actually to come to think of it, you don't even need to solve all this to know this question is wrong.

shrouded1 wrote:

shrive555 wrote:

A box contains blue and purple marbles only. What is the total number of blue marbles in the box?

(1) The probability of selecting a blue marble at random is 2/5

(2) If three purple marbles were removed from the box, the probability of selecting a purple marble at random would be 2/3

(1) Says that 2 out of every 5 marbles is blue. Doesnt say how many marbles there are

(2) Let there be b blue and p purple marbles.

New prob = (p-3)/(b+p-3) = 2/3

3p-9=2b+2p-6

p=2b+3

Not enough to solve for p and b

(1+2) 1 also gives us the equation, b/p=2/5 or 5b=2p. The two equation combined can be solved to get the value of b

Answer is (c) I think the numbers must be wrong for this question.Let the # of blue marbles be \(b\) and the value of purple marbles be \(p\)

(1) \(\frac{b}{b+p}=\frac{2}{5}\) (not b/p=2/5) --> \(5b=2b+2p\) --> \(3b=2p\), insufficient to find the value of \(b\).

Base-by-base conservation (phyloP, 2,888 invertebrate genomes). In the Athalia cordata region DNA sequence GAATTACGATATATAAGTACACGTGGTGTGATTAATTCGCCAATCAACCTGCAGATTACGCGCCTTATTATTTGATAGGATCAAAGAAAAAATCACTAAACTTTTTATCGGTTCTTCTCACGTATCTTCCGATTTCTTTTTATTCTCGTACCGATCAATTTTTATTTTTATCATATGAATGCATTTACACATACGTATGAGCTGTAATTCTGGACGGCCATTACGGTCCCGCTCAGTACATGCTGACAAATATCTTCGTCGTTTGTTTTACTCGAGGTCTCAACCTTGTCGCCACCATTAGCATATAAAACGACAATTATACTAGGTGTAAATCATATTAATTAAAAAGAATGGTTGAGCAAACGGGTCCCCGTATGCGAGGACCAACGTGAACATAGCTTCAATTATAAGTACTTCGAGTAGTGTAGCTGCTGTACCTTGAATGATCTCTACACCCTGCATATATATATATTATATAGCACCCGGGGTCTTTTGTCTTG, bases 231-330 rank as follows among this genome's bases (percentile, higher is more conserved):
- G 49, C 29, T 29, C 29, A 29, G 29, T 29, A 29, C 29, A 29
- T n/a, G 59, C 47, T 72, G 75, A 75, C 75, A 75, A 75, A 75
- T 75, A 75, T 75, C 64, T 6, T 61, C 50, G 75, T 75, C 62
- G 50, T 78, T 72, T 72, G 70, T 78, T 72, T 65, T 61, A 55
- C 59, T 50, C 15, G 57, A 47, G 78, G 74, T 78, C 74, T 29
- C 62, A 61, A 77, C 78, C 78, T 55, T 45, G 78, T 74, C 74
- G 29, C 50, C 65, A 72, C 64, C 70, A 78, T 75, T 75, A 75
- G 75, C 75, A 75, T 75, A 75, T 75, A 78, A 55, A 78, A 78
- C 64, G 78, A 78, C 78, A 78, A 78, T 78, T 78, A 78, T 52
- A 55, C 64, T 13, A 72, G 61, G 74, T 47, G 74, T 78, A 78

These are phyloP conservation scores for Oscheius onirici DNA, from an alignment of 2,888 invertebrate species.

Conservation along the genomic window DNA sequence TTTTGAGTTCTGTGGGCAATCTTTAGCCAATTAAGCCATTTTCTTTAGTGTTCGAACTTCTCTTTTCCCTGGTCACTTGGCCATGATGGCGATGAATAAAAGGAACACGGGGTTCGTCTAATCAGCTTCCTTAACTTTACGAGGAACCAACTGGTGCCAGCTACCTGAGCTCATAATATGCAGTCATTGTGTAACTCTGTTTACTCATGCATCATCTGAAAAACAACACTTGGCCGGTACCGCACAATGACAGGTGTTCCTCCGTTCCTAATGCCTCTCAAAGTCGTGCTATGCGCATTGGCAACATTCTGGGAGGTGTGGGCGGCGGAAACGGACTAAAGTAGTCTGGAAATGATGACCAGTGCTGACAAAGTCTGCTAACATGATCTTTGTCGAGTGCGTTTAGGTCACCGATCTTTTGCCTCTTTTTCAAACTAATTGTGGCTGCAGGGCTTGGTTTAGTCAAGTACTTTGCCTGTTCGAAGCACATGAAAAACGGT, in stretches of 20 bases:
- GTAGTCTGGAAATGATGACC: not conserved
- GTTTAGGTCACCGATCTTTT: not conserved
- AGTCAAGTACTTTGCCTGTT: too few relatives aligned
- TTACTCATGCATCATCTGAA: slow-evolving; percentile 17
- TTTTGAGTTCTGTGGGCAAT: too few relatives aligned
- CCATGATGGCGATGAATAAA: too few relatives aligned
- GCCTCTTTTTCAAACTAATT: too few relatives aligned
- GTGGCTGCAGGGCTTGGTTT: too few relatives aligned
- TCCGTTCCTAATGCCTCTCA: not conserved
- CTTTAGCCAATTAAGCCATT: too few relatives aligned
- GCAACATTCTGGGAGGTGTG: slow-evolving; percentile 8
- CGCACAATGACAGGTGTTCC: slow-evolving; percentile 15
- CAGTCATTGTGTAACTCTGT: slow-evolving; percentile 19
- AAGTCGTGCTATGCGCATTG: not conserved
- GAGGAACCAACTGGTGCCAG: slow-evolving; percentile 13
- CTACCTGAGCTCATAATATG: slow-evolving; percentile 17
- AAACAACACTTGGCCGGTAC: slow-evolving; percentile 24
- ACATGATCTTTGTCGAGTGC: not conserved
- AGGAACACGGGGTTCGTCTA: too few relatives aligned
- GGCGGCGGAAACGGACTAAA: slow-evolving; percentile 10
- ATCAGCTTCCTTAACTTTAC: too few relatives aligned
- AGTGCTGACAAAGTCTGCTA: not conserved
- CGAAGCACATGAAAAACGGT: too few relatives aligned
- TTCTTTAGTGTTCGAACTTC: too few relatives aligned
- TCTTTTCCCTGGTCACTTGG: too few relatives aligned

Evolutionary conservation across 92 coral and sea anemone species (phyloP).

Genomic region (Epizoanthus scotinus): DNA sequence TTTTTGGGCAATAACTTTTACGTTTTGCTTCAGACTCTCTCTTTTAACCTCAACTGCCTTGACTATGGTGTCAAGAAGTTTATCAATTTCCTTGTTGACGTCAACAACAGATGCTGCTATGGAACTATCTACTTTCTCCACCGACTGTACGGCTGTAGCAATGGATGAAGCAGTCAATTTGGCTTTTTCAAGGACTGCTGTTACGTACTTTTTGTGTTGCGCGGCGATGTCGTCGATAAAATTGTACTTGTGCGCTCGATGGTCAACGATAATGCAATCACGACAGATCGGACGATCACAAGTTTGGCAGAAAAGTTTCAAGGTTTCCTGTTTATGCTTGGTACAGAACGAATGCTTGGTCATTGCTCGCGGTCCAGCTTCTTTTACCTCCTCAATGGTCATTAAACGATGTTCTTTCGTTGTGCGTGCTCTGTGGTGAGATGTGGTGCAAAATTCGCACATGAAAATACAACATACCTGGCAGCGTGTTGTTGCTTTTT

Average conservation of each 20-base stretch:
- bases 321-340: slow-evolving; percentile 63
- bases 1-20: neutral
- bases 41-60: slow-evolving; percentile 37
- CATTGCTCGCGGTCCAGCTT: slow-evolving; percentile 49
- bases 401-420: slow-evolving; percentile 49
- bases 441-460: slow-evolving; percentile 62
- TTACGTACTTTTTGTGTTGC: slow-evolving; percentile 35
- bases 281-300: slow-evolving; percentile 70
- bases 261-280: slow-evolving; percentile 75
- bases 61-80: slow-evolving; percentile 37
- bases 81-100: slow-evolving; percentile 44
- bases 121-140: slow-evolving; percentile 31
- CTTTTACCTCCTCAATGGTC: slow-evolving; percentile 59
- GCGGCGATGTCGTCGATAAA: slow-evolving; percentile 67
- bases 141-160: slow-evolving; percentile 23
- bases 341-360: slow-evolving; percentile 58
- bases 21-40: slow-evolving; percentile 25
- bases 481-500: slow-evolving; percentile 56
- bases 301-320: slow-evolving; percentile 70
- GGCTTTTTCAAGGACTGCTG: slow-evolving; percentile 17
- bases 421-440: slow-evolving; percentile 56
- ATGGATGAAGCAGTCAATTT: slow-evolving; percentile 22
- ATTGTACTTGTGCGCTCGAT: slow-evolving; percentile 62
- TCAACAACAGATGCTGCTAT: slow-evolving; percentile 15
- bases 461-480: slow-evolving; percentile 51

(2) \(\frac{p-3}{b+p-3}=\frac{2}{3}\) --> \(3p-9=2b+2p-6\) --> \(p=2b+3\), insufficient to find the value of \(b\).

(1)+(2) \(3b=2p\) and \(p=2b+3\) --> \(3b=2(2b+3)\) --> \(b=-6\), but # of blue marbles can not be negative.

Consider the following:

From (1) the probability of selecting a purple marble is \(\frac{p}{b+p}=\frac{3}{5}=\frac{9}{15}\);

From (2) if three purple marbles were removed from the box, the probability of selecting a purple marble at random would be 2/3: \(\frac{p-3}{b+p-3}=\frac{2}{3}=\frac{10}{15}\);

\(\frac{9}{15}<\frac{10}{15}\) --> we removed 3 purple marbles and the probability of selecting a purple marble increased: this can not be true.

So there is something wrong with this question.